Thus, not only am I an alumna of the University who graduated with honors, I’m also a legacy alum. I’ve adjunct taught at the University for the change in some administrator’s pocket. I served on search committees as a graduate student and adjunct faculty member because there were no other black people who could serve and rules a black faculty member (whom I had taken on several occasions as an undergraduate and graduate student) had fought to get in place required that there be at least one black person on every committee. I mentored countless students despite the fact that mentoring didn’t count for nothing–not when I was a graduate student, nor adjunct, and certainly not when I was an Assistant Professor. I was the only negress (and the only junior faculty person and non-administrator) on the University’s Quality Enhancement Plan team for SACS reaccreditation, and they begged me to be on that because I am a boss who knows her academic coaching and mentoring literature.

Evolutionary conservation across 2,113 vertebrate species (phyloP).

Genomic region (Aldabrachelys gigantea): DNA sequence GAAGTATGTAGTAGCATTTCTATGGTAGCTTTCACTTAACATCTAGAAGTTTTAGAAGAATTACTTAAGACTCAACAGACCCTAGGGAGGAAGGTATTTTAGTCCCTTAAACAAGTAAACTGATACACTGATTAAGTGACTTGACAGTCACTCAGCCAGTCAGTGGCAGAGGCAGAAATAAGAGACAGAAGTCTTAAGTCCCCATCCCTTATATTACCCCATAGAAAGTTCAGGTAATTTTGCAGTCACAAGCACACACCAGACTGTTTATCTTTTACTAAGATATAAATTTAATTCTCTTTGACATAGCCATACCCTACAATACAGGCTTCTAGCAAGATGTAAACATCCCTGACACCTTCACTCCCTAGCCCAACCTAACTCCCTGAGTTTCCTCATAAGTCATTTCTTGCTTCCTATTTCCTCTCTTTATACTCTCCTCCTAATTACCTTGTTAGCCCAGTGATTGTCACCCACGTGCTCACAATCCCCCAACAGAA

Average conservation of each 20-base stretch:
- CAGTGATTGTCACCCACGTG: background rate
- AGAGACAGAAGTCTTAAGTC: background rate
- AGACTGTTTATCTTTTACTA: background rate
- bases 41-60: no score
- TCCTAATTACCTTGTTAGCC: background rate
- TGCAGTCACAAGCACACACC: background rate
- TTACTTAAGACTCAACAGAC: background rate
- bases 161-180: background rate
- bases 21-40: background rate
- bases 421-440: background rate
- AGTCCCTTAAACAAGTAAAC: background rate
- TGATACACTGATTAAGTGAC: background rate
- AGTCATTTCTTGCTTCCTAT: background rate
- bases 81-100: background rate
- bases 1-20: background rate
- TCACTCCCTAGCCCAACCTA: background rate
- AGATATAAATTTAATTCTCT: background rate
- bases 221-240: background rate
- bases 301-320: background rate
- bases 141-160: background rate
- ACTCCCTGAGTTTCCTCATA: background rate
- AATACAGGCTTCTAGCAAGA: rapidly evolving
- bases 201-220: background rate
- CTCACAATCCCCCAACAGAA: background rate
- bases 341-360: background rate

Second: Stop! Usher Time
Despite my fondness for the place, my extended time at the University, particularly in my capacities as undergraduate and graduate student, adjunct, and assistant professor, had left a sour taste in my mouth about the University and the academy more generally. Even though I didn’t understand fully what it meant as a student, the University could not retain black faculty. All I knew was that black faculty were either non-existent or being chewed up across the humanities and social sciences, and Sociology hadn’t had a black faculty person in years. The University was, as most universities are, against “troublemakers,” as one faculty person who I consider to be on the right side of things described them. When I was an adjunct, a faculty person whom I admired, respected, and appreciated deeply was dismissed awfully in a tenure case gone horribly wrong. I didn’t understand how a thing like this could happen (this the confession part; what a silly rabbit I was.). This had me vowing never to return to the University.